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Breast cancer: 6 ways to reduce your risk

  • In this May 6, 2010 file photo, a radiologist uses a magnifying glass to check mammograms for breast cancer in Los Angeles. AP Photo/Damian Dovarganes
    By Ilene Manacher

    Breast cancer may have touched you or someone you know -- a mother, sister, colleague or friend.

    It's the most common form of cancer for women worldwide, and the second most common (after skin cancer) among women in the United States. About one in eight women in the U.S. will develop breast cancer in her lifetime.

    October is Breast Cancer Awareness Month, and that finds many women wondering if there's anything they can do to beat the odds.

    A lot is out of your control. "Most people who are diagnosed with breast cancer don't have any risk factors aside from being female and getting older," says Susan Brown, Managing Director of Health and Mission Program Education at Susan G. Komen, an organization dedicated to ending breast cancer.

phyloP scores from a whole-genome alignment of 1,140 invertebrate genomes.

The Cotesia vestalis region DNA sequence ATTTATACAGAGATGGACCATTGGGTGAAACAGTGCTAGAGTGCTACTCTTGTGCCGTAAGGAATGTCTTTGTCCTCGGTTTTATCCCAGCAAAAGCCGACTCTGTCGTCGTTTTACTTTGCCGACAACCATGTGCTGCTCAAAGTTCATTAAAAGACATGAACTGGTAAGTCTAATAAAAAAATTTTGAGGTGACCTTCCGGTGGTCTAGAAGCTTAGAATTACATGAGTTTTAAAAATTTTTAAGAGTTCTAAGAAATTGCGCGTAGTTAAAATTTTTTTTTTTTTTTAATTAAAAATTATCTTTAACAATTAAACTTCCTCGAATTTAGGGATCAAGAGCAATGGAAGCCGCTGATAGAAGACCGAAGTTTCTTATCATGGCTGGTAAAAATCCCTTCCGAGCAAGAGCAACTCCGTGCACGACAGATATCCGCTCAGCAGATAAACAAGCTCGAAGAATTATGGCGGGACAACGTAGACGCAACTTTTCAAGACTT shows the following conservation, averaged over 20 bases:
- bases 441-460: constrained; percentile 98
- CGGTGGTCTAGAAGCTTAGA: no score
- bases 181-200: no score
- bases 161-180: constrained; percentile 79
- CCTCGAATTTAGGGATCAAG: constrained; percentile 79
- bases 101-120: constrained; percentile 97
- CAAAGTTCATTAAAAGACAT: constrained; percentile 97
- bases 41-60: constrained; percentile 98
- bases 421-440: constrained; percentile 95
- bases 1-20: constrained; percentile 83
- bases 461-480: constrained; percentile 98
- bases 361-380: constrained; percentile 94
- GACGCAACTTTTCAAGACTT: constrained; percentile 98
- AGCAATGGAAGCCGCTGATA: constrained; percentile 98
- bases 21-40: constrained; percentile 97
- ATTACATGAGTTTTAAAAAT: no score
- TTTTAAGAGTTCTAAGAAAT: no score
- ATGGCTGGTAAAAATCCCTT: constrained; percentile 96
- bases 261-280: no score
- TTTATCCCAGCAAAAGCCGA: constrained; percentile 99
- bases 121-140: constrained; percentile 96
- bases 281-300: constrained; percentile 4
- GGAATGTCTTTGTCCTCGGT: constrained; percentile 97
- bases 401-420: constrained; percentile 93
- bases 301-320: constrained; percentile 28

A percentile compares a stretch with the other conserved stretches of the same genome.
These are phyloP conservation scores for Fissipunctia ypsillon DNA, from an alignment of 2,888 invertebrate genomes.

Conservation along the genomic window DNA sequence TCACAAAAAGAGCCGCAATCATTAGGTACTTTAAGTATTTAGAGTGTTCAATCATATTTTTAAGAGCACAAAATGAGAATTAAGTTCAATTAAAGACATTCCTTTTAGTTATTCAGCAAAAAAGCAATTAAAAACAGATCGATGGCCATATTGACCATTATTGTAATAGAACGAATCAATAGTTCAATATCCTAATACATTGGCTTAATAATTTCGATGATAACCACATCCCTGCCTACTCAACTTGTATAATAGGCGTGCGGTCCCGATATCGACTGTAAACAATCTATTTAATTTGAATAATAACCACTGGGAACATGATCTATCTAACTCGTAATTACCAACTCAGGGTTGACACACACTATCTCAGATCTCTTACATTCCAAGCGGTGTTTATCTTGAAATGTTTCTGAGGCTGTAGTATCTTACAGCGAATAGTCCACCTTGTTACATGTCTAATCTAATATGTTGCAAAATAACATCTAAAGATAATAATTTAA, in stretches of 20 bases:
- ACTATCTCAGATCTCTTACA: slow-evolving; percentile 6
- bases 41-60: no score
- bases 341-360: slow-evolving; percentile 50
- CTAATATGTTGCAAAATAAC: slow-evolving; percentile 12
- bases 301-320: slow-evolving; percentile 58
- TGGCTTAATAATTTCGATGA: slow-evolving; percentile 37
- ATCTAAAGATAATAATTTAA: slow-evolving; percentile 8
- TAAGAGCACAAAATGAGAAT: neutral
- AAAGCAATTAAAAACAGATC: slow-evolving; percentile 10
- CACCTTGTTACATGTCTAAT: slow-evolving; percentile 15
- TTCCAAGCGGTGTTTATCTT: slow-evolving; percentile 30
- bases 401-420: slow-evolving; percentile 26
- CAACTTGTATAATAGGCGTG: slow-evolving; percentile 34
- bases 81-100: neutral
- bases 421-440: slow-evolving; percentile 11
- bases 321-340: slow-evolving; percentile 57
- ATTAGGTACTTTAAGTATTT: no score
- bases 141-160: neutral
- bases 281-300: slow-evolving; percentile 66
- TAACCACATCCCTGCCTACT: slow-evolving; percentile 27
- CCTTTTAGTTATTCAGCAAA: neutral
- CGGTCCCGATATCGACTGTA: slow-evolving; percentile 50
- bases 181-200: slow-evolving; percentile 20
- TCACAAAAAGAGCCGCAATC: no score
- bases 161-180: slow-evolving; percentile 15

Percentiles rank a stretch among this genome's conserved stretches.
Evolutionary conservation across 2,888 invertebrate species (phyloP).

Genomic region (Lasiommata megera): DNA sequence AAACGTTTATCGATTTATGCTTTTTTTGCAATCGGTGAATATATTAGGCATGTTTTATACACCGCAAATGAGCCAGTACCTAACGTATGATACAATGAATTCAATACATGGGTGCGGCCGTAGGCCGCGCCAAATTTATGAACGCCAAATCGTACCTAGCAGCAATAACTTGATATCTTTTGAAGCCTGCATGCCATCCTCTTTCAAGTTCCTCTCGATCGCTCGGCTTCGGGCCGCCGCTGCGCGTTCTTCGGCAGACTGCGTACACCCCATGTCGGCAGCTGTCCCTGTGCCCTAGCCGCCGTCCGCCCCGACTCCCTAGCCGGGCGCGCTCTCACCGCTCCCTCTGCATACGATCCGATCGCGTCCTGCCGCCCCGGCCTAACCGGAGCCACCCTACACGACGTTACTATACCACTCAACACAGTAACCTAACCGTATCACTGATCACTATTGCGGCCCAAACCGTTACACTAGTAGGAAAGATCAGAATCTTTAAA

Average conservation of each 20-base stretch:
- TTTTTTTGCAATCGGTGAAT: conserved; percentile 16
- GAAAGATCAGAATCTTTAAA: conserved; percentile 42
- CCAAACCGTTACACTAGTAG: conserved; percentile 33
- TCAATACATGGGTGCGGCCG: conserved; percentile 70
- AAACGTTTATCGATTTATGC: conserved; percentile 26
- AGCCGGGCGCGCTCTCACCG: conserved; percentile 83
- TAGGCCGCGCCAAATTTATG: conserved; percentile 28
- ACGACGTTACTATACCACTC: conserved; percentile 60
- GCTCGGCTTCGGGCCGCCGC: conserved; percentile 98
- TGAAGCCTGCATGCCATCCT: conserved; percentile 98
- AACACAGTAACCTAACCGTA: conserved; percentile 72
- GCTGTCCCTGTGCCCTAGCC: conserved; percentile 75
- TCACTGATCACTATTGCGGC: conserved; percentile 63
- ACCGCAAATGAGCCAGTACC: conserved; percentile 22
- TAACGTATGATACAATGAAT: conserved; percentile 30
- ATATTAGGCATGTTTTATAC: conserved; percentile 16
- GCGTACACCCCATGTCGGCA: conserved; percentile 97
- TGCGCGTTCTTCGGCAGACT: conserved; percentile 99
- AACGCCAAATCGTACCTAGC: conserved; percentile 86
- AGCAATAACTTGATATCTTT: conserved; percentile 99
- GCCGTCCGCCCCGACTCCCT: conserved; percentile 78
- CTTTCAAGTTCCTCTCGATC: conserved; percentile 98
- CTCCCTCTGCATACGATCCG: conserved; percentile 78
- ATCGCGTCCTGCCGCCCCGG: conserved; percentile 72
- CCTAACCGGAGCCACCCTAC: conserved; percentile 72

You can't control a family history of breast cancer or having a genetic mutation that increases the risk, although knowing about these can help you make decisions about your health.

    But there are some risk factors you can influence.

    For one, the trio of obesity, lack of exercise and a high calorie diet are linked to a higher risk of developing not just breast cancer, but any cancer, says Dr. Otis Brawley, Chief Medical Officer for the American Cancer Society.

    "Think of it like a three-legged stool," Brawley told CBS News. "The combination already causes nearly a third of all cancers."

    Read on for six ways you can reduce your breast cancer risk.